The character of the IFR probability field should alert you to the presence of a stream of high clouds over the western third of this image.  In that region, only model values are being used to compute IFR probabilities, and the total probabilities are therefore lower.

Fog/Low clouds over Alaska

Hourly images of GOES-West GOES-R IFR Probabilities over Alaska, 10 September 2012

IFR Probabilities and how they trend with time can help a forecaster determine the most likely regions where IFR conditions are occurring, and where they may occur in the near future.  The animation above illustrates several key facts about the product.

The region over interior Alaska is one where both Rapid Refresh model data and satellite imagery are being used to produce the IFR product.  This is related to the pixelated aspect of the field in that region.  The high probabilities at the top of the image correspond to the location of the Brooks Range — higher topography there means IFR conditions are more common as the terrain rises into any low clouds that are present.  There is a region of modest IFR probabilities over the Bering Sea north of the Aleutians and west of the mainland.  These values are relatively low (orange and yellow color), and uniform, because they are computed with the Rapid Refresh data only.  There is a region that moves in from the western edge that includes satellite data as well, and that is reflected both in the increased pixelated look to the field, and in the higher probabilities.  (Note that St. Paul Island — PASN — is reporting IFR conditions during this time)  When model data only are used in the computation of GOES-R IFR Probabilities (as occurs, for example, in regions of multiple cloud layers, or where a single high cirrus deck is present), probabilities are lower than in regions where satellite data also is used.  Very high probabilities occur only where satellite data can be used to gauge IFR probabilities.  Note also in this image that the western edge of the Rapid Refresh domain is obvious, west of 170 W longitude.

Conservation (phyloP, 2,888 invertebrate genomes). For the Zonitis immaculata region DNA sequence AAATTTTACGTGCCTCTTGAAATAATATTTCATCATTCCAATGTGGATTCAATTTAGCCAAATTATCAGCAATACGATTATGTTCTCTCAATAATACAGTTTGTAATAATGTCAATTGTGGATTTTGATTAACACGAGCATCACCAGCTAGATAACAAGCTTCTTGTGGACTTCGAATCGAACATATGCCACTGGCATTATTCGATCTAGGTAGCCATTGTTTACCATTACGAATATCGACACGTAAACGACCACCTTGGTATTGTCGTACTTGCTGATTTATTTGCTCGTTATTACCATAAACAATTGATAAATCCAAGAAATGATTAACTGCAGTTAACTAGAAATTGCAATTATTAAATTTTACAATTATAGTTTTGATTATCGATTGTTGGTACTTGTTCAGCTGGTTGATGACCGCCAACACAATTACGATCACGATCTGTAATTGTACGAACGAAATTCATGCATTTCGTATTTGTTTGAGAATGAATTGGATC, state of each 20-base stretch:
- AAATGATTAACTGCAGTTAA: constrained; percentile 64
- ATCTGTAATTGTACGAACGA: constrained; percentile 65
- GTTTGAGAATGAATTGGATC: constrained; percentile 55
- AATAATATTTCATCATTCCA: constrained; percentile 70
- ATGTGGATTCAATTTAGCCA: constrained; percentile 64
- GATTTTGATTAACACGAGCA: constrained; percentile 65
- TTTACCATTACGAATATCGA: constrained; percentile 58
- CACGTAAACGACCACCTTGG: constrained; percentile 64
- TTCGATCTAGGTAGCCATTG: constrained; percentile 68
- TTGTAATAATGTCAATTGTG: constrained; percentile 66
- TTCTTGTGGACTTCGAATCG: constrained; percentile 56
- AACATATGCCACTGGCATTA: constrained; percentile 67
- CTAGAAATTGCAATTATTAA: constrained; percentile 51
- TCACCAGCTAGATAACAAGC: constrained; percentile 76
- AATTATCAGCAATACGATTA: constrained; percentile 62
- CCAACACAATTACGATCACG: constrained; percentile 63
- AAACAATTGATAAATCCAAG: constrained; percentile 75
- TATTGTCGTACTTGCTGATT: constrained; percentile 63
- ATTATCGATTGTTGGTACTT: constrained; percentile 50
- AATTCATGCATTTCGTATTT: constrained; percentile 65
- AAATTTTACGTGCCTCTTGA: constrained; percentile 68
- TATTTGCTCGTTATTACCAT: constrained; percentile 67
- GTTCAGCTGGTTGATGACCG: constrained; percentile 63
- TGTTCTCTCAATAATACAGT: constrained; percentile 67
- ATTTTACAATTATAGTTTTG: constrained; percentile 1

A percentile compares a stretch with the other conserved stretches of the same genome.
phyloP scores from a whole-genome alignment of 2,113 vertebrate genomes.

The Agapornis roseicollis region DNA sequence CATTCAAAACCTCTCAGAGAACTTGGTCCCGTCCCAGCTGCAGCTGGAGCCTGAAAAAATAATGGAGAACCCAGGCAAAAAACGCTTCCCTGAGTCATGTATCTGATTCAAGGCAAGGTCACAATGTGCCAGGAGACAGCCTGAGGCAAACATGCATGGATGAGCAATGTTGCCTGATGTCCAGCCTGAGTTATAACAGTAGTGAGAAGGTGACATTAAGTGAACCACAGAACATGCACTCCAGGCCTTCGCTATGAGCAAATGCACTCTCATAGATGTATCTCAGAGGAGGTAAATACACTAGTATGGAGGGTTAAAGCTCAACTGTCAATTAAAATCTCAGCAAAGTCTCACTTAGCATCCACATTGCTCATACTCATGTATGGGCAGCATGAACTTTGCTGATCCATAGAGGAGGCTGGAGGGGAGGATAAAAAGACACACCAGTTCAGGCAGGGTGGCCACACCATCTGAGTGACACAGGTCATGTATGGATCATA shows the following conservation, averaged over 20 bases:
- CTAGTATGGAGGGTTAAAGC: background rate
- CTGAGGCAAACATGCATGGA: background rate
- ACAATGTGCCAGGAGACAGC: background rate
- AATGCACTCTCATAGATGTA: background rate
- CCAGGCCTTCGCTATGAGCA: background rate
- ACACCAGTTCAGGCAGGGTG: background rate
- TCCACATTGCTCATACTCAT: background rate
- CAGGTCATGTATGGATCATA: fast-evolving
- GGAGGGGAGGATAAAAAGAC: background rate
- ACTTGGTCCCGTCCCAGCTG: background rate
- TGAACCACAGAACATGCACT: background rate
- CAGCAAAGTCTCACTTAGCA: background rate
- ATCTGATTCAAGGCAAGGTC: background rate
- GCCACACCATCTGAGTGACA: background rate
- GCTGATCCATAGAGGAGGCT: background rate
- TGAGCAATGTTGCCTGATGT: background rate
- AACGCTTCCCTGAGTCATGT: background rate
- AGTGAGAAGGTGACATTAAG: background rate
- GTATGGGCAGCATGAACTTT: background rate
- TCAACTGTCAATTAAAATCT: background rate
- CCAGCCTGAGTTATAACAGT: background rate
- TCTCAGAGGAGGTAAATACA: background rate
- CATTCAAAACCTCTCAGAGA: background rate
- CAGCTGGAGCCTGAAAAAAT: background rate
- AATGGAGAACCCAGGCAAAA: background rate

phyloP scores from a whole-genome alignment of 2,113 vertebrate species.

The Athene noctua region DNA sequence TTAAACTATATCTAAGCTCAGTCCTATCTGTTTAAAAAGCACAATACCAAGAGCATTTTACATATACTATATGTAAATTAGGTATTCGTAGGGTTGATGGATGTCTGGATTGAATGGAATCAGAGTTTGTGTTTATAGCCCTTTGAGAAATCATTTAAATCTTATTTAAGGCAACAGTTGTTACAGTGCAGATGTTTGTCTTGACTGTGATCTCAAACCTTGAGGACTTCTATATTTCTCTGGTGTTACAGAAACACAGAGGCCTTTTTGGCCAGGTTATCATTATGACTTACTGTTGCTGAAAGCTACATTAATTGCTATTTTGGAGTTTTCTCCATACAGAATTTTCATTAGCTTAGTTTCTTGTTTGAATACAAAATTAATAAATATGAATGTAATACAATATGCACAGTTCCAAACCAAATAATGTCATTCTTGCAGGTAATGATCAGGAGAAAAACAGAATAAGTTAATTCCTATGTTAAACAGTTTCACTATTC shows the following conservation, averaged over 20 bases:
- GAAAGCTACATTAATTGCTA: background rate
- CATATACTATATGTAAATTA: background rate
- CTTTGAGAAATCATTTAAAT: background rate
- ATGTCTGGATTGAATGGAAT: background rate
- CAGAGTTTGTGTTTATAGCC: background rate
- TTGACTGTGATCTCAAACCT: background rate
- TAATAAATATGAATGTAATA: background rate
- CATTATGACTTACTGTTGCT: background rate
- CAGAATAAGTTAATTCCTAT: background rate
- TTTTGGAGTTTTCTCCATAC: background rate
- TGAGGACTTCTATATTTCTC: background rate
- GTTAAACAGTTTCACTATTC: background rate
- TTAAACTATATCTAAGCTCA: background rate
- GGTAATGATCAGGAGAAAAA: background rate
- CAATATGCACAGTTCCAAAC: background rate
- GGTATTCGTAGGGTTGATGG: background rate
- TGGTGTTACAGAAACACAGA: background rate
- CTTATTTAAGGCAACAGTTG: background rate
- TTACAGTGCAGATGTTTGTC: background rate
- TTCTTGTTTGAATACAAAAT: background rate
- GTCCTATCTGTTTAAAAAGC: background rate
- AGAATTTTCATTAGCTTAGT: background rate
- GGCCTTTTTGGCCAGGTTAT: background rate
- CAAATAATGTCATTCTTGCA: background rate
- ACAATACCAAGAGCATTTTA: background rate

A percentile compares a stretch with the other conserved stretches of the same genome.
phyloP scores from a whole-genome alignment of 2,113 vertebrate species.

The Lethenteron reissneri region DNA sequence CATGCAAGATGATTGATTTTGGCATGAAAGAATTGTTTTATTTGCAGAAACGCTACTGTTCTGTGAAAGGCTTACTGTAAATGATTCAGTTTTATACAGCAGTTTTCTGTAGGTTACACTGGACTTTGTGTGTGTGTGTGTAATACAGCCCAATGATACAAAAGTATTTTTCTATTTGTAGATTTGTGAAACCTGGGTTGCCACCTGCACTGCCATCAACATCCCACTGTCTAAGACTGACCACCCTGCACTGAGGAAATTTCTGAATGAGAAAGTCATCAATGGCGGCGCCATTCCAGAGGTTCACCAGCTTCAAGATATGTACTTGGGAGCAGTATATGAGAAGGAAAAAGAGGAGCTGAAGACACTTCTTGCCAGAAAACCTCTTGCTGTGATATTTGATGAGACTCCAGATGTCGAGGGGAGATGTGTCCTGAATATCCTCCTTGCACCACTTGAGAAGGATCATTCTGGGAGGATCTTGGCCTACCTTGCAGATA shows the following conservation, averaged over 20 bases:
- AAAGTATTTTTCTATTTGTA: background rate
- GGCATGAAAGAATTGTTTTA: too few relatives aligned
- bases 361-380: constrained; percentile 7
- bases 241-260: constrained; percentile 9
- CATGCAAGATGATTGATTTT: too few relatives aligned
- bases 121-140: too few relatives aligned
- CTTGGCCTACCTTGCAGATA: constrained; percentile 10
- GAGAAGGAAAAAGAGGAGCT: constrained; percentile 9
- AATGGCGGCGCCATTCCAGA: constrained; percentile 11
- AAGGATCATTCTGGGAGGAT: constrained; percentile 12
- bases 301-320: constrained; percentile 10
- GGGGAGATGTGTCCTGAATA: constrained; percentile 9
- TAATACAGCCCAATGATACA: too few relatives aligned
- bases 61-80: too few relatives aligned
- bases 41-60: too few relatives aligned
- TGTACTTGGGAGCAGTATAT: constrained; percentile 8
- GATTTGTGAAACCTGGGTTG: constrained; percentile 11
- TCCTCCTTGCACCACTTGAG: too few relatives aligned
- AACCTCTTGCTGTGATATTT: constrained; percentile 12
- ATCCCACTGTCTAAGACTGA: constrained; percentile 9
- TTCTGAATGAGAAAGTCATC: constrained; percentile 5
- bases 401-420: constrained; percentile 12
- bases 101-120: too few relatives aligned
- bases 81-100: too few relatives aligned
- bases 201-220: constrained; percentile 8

Note that in the inland region of enhanced IFR probabilities, Galena AK is near the highest values, and it is experiencing reduced visibilities and IFR conditions with freezing fog at 1400 UTC.  Those conditions continued through 1600 UTC (below).

GOES-R IFR Probabilities computed from GOES-West and Rapid Refresh, 1600 UTC 10 September 2012

IFR Probabilities during an extratropical cyclone in the Gulf of Alaska

GOES-R IFR Probabilities (Upper left), Color-enhanced Topography (Upper right), Surface Observations and ceilings (Lower Left), Enhanced 10.7 imagery (Lower right)

Oceanic storms will generate IFR conditions, and the GOES-R IFR Probability fields, a fused product that blends satellite and model information, provides an indication of how and when visibilities decrease.  The animation above, at hourly intervals, shows the steady advance of higher IFR probabilities eastward through the Gulf of Alaska.  Note how the observations at Middleton Island (PAMD) and at Yalutat (PAYA) both transition to IFR conditions as the ‘front’ of higher probabilities passes — around 0700 UTC at PAMD and around 1300 UTC at PAYA.